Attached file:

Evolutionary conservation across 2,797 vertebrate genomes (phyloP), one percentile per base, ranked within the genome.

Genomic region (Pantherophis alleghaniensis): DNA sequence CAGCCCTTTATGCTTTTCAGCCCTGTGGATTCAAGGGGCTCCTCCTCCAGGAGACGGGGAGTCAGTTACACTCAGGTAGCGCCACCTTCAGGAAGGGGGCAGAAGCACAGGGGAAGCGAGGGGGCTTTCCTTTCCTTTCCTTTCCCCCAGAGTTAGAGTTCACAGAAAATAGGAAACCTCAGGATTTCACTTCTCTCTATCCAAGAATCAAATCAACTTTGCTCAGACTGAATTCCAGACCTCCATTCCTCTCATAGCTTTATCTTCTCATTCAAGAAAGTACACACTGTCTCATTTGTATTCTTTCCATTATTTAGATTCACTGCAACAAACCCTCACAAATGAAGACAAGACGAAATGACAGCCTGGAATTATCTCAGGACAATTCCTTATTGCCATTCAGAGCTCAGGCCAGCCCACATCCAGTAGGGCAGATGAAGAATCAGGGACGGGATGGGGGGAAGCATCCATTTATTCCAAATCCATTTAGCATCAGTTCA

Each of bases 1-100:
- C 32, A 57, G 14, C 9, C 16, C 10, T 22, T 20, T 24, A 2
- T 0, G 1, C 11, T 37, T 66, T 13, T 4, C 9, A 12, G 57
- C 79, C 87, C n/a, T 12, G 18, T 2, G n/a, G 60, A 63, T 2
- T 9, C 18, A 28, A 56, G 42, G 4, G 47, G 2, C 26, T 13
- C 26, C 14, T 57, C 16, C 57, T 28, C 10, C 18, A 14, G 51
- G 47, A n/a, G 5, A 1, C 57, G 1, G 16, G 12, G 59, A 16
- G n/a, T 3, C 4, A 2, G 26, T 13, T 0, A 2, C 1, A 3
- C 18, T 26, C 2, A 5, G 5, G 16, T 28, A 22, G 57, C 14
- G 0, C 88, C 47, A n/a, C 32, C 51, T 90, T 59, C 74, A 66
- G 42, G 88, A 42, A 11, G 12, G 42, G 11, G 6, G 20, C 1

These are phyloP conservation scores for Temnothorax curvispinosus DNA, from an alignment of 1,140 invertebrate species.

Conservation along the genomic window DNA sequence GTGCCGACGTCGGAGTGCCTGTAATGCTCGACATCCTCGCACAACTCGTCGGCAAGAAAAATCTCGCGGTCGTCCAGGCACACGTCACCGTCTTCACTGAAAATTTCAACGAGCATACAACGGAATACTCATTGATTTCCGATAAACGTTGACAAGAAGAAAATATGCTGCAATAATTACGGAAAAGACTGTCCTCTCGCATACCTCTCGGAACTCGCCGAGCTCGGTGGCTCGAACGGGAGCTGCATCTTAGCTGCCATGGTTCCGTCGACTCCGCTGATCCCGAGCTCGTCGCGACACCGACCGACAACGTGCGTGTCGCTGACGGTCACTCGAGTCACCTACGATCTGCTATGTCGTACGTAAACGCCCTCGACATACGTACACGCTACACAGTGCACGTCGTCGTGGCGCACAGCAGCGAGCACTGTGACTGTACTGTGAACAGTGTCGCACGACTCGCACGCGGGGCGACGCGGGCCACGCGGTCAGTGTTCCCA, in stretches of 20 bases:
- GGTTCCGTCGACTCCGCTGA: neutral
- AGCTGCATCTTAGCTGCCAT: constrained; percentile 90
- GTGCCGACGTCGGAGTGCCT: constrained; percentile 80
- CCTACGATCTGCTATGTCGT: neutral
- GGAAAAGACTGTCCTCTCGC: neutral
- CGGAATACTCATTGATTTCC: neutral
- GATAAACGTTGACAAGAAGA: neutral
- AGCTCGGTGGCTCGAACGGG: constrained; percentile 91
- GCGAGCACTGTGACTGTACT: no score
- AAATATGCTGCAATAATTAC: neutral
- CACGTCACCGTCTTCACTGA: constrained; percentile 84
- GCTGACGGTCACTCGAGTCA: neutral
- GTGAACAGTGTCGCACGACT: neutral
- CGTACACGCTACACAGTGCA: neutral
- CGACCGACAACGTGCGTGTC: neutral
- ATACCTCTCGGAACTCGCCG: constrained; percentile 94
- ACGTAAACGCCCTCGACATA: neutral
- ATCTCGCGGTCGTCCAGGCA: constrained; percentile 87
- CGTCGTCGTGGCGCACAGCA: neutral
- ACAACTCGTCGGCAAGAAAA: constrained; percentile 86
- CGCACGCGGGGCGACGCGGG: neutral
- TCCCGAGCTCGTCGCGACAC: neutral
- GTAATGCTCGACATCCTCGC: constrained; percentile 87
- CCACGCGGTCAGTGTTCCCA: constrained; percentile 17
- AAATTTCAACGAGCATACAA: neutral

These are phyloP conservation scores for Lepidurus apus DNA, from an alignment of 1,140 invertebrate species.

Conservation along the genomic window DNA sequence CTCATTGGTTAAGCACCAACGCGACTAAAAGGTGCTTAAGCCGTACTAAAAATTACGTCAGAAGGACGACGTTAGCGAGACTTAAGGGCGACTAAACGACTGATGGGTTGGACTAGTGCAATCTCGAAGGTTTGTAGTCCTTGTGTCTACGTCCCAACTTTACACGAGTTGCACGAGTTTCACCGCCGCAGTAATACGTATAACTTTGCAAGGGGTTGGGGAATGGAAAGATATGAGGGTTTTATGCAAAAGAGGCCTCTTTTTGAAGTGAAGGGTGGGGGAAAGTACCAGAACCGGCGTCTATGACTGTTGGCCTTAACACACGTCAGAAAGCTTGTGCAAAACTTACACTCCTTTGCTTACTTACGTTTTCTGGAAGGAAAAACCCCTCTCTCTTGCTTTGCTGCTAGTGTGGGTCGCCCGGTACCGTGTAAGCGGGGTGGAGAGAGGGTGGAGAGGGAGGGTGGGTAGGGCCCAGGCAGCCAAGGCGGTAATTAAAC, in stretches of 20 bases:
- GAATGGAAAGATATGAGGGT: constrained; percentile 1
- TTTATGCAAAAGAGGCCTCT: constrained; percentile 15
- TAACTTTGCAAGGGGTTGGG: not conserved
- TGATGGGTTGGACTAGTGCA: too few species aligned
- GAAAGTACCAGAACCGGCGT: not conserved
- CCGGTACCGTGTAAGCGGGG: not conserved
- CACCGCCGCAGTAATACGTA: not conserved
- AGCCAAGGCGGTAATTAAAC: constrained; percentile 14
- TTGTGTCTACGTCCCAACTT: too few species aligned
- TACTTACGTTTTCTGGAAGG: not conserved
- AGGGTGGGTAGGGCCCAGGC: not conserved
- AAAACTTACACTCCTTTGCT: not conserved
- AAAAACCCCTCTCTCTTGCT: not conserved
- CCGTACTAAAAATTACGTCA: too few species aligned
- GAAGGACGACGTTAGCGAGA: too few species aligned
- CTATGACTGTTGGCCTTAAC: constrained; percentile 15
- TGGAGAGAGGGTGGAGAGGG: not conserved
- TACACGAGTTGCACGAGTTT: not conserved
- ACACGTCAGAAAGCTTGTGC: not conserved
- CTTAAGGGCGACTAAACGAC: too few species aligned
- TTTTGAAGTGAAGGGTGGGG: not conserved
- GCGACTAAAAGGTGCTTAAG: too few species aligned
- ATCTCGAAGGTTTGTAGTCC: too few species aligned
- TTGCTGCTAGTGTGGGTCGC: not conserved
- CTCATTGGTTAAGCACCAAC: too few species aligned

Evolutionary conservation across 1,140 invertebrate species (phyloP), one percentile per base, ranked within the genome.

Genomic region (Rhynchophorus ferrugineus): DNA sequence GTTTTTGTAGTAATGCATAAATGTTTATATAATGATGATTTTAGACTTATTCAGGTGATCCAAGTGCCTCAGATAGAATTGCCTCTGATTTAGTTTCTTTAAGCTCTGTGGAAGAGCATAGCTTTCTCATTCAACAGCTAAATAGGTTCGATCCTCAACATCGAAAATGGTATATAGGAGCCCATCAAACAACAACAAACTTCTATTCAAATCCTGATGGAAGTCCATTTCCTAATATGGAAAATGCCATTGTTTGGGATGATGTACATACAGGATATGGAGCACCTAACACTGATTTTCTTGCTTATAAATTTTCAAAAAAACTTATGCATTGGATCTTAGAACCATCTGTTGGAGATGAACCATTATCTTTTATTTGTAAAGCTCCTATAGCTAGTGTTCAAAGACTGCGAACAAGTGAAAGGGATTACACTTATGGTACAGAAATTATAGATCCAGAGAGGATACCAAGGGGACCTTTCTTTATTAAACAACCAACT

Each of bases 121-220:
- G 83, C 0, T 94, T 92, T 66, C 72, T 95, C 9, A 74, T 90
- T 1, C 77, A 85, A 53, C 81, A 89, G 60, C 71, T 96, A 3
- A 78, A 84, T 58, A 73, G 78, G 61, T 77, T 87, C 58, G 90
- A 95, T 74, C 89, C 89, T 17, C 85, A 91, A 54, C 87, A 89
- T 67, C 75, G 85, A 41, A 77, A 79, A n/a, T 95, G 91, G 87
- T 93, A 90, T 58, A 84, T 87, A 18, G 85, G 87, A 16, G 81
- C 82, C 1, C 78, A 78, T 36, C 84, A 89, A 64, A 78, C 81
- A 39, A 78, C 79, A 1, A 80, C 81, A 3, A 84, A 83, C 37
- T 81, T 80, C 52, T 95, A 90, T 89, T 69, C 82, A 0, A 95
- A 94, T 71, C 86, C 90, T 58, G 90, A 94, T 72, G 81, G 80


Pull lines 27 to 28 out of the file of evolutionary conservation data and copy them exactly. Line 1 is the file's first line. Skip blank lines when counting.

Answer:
- GCTGACGGTCACTCGAGTCA: neutral
- GTGAACAGTGTCGCACGACT: neutral